A friend of mine gave up coffee about a year ago. He gave it up primarily because he didn’t want to be addicted any more: didn’t want to wake up in the morning feeling like he needed a coffee hit before his brain switched on.
Needless to say, the giving up process was a little rocky. He got hit with the flu just as he decided to kick the caffeine and so spent a week in bed, suffering from both the aches and pains of the flu as well as pounding migraines from caffeine withdrawal.
In short, his wellbeing took a turn for the worse before anything got better.
There were also a few rough patches when he fell into old habits, ordering an espresso when out with friends, saying yes when people offered him a cuppa—just because it sounded like a good idea at the time.
Twelve months on he’s caffeine free, full of energy and loving it, but the path to his caffeine-free existence was anything but straight.
Why should evaluators and the non-profit community care about my weird friend who gave up coffee?
Change often isn’t linear, but our evaluation methods don’t always reflect that.
Imagine we’d done a pre/post test of my friend’s experience, comparing his subjective wellbeing one week before giving up coffee to his subjective wellbeing one week after giving up coffee. What’s the effect of going caffeine free? Pain, torment, and a big, whopping headache.
Now, I realize this evaluation plan sounds foolish, but that’s only because we know (or suspect) that giving things up can be hard, and people experience things like withdrawal symptoms—particularly in the short term.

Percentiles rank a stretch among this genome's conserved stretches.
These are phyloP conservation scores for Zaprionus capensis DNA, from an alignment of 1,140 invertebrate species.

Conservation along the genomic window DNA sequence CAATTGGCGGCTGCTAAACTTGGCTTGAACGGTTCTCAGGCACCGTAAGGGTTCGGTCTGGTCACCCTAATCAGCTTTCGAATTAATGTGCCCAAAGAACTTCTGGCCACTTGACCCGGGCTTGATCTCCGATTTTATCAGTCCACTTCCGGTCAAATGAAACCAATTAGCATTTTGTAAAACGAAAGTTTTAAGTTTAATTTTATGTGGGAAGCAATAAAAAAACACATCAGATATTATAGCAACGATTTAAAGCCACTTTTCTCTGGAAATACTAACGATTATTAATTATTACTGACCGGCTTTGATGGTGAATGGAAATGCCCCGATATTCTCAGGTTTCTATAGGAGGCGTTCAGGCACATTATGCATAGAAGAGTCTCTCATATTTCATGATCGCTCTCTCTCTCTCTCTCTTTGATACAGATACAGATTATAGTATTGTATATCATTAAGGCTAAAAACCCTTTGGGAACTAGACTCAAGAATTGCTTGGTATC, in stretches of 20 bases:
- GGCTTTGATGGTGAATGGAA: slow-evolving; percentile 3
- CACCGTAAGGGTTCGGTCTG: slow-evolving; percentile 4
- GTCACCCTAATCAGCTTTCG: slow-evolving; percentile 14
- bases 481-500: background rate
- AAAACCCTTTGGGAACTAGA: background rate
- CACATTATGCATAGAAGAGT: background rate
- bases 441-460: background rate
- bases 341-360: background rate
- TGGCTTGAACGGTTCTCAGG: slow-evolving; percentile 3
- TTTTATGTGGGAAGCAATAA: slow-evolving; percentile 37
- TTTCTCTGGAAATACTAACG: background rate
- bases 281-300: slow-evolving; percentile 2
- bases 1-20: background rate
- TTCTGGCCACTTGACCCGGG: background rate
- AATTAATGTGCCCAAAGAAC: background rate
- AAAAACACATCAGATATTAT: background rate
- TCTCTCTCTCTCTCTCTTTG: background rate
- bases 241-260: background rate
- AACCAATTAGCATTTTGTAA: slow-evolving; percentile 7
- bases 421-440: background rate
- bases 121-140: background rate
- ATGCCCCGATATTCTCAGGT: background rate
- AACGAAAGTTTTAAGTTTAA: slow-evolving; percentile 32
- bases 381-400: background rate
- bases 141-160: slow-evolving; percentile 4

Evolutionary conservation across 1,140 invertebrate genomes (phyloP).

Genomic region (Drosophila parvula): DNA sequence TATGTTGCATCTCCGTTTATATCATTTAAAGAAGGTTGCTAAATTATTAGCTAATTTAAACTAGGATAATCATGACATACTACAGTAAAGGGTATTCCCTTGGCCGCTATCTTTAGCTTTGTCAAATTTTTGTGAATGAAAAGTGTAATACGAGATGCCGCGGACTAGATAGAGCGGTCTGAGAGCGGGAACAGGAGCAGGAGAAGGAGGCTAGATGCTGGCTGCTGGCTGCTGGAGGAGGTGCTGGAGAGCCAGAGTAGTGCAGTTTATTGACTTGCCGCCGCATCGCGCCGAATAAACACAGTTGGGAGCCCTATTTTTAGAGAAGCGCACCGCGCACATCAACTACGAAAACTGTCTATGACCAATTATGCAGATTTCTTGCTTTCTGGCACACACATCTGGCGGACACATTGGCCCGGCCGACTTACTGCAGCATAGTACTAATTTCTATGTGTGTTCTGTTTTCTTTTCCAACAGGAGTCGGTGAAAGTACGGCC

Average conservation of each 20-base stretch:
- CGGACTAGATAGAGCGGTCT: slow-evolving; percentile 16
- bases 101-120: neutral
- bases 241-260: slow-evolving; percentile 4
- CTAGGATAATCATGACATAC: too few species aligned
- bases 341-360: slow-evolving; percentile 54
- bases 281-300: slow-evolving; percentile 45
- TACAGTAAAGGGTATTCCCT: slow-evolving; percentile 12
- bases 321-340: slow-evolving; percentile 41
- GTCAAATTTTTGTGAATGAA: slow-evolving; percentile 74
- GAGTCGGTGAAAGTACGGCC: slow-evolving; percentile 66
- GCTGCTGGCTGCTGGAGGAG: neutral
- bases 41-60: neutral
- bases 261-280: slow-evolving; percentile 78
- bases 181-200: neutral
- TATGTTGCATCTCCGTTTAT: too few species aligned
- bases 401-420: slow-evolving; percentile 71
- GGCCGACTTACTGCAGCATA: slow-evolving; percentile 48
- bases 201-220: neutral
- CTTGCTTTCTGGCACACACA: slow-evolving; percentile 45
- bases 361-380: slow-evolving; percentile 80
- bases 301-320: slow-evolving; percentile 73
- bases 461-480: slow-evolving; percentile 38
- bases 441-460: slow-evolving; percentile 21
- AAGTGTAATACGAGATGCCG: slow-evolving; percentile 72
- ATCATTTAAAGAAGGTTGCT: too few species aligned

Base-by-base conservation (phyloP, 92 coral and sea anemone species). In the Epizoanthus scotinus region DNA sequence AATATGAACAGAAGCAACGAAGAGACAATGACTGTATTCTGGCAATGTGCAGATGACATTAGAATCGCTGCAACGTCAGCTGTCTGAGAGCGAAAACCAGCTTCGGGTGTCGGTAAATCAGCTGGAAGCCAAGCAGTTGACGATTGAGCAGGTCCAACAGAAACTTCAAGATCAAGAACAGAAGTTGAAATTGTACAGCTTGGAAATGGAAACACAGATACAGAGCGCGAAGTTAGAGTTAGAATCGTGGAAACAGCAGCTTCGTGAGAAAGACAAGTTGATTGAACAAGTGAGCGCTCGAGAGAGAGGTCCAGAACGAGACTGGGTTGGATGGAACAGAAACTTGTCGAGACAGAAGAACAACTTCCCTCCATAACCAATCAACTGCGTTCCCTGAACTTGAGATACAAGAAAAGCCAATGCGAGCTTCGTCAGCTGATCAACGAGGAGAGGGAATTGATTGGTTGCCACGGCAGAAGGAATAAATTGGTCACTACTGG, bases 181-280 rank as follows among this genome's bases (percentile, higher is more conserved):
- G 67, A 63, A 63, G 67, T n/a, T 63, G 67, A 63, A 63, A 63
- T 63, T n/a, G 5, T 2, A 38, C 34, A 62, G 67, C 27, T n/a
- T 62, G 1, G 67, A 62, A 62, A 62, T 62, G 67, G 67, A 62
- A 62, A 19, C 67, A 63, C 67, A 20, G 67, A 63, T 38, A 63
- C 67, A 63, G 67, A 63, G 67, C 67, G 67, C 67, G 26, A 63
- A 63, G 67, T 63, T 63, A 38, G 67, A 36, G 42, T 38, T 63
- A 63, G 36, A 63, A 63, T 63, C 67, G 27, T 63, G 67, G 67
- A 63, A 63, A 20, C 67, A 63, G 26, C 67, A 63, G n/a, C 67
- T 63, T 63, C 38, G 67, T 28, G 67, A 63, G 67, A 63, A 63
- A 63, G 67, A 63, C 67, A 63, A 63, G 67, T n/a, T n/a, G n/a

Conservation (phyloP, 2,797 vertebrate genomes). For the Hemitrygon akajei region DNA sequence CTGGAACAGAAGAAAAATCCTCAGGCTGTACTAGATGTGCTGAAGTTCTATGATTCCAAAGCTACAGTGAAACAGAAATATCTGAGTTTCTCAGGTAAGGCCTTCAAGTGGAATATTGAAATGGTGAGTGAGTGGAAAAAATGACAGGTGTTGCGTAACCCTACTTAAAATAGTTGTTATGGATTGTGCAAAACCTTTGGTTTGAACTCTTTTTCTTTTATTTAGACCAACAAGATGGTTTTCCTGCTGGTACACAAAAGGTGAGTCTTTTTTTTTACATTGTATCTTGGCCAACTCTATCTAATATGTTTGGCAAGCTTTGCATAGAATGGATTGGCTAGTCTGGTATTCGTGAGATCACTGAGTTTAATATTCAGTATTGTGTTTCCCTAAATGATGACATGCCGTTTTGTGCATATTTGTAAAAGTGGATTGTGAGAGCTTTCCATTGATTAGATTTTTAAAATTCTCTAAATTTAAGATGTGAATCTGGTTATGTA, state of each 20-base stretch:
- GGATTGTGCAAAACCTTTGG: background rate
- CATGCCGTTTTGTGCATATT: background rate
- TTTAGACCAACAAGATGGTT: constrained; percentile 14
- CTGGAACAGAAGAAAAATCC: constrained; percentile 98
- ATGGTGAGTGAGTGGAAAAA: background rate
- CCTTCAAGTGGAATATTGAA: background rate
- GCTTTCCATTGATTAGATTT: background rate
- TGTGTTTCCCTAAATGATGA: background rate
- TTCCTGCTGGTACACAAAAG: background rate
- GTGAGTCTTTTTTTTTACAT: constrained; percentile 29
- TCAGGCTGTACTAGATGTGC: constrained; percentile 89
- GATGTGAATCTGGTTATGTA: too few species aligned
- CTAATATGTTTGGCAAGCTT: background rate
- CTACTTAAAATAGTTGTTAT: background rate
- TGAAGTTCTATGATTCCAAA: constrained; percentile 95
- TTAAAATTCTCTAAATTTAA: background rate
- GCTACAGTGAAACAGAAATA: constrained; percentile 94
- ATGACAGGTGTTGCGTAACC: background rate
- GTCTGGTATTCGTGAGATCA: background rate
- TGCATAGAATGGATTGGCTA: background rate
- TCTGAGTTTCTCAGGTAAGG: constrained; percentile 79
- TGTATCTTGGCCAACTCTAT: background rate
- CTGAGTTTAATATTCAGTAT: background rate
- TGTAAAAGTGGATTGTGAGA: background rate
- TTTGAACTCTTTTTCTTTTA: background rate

The point is, most change efforts have their own trajectory: we just don’t always know what these trajectories are, so it’s hard to embed them into evaluation methods.
Back in 1990, evaluation guru Mark Lipsey described a series of possible program-effect decay functions. These modelled (in theory) the relationship between time (i.e. when a program began and finished), and when (in theory) the communities who took part might experience their effects.
His proposed models included scenarios where:
- interventions had immediate effects, and were sustained over time
- interventions had a delayed effect
- interventions had an immediate effect, but where change was not sustained at all
- interventions had an early effect, but these changes slowly dissipated over time (see the image below for graphical representations).
Image source: Donaldson, S. (2007). Program Theory-Driven Evaluation Science: Strategies and Applications.
Timing evaluation data collection
Consider the implications of only this limited set of program effect models for the timing of evaluation-related data collection. What if program effects are delayed but we collect data at the project end-point? What if program effects decay but we capture them at their high point? What if effects are generational but we stop longitudinal tracking at 10 years?
Evaluations can substantially over or under-estimate the effects of social programs simply because of their timing. Problem is: we don’t know how to better time our evaluations because we haven’t systematically mapped the trajectories of change.
What to do?
What if we had a centralized resource, based on systematic research about social change interventions—specifically designed to make it easy for evaluators to understand the typical change trajectory for the program they’re evaluating.
This is one of our upcoming projects at the Center for Research Evaluation. We’re trying to understand common trajectories of change and how they apply to common social programs. We’re hoping to turn this into a resource that others can use—in the hopes that this might help us better time our evaluations to the trajectories of change. Get in touch if you’d like to collaborate.